This Tuesday, November 13th, the Visual & Critical Studies program will present “Nadja Aksamija: The Art of the Facsimile,” the latest entry in SVA’s Art in the First Person lecture series for the fall 2102 semester. Here is a description of the lecture from the SVA website’s event listing:
Advancements in digital technology have had a great impact on the quality of facsimiles of historic works of art and architecture that can be successfully produced today for purposes of virtual conservation, digital restoration and museum display. When cutting-edge technology is combined with traditional artistic skills, extraordinary results can be obtained that virtually erase the line between the original and its facsimile, creating a completely new paradigm regarding the authenticity of the viewing experience. This talk considers two case studies involving Renaissance originals and their facsimiles: the reconstruction of the Loggetta in Venice’s Piazza San Marco after the collapse of the bell tower in 1902, and the facsimile reproduction of the monumental fresco map of the city of Bologna, located at the Vatican’s inaccessible Sala Bologna [shown above; click to zoom].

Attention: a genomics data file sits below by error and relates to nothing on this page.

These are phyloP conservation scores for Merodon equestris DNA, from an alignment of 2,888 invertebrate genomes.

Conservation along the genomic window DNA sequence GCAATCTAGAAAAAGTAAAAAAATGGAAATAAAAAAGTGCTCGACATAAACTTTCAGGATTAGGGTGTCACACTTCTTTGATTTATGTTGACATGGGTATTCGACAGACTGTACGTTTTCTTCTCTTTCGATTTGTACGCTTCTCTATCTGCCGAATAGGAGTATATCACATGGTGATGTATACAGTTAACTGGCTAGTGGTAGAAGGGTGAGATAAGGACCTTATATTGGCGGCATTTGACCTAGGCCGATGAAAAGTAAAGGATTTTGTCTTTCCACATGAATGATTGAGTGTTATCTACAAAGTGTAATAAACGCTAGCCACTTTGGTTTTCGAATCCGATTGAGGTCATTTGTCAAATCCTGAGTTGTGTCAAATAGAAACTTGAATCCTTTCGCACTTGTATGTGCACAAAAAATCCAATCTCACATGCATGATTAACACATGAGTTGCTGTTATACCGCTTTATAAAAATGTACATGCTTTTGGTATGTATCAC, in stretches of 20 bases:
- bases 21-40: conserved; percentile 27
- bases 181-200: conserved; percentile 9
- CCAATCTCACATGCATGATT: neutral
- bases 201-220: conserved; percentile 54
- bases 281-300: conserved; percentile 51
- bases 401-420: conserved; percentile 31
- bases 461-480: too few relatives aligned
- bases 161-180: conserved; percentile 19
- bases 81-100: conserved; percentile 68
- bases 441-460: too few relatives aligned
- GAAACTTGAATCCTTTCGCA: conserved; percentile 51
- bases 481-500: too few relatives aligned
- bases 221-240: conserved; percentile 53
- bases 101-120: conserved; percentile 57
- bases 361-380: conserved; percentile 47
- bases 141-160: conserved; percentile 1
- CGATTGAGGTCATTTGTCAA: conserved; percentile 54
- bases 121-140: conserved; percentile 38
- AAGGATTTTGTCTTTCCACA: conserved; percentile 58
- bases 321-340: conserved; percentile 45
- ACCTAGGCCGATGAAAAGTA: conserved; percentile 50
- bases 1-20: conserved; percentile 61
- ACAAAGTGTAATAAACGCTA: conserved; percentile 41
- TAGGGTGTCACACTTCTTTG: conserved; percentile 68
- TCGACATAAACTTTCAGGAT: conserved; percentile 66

Nadja Aksamija is Associate Professor of Art History at Wesleyan University and a principal researcher on the Sala Bologna project.
The following links provide more information on the sites that Aksamija will discuss during her lecture:
- Mapping a Map: Factum Arte at the Sala Bologna
- SALA BOLOGNA: The facsimile of the perspectival map of the city of Bologna painted in fresco at the Sala Bologna in Vatican’s Apostolic Palace
- Two videos relating to the CLAUSS panoramic recording system, which is described in the previous links: CLAUSS setup simulation and recording session
- Jacopo Sansovino’s Logetta at Web Gallery of Art
- Piazza San Marco, Loggetta of the Campanile (Venice in Peril)
“Nadja Aksamija: The Art of the Facsimile” will take place at 7 p.m. this Tuesday, November 13th in the SVA Theatre at 333 West 23rd Street in New York City. The lecture is free and open to the public.
[Photo courtesy of Factum Arte]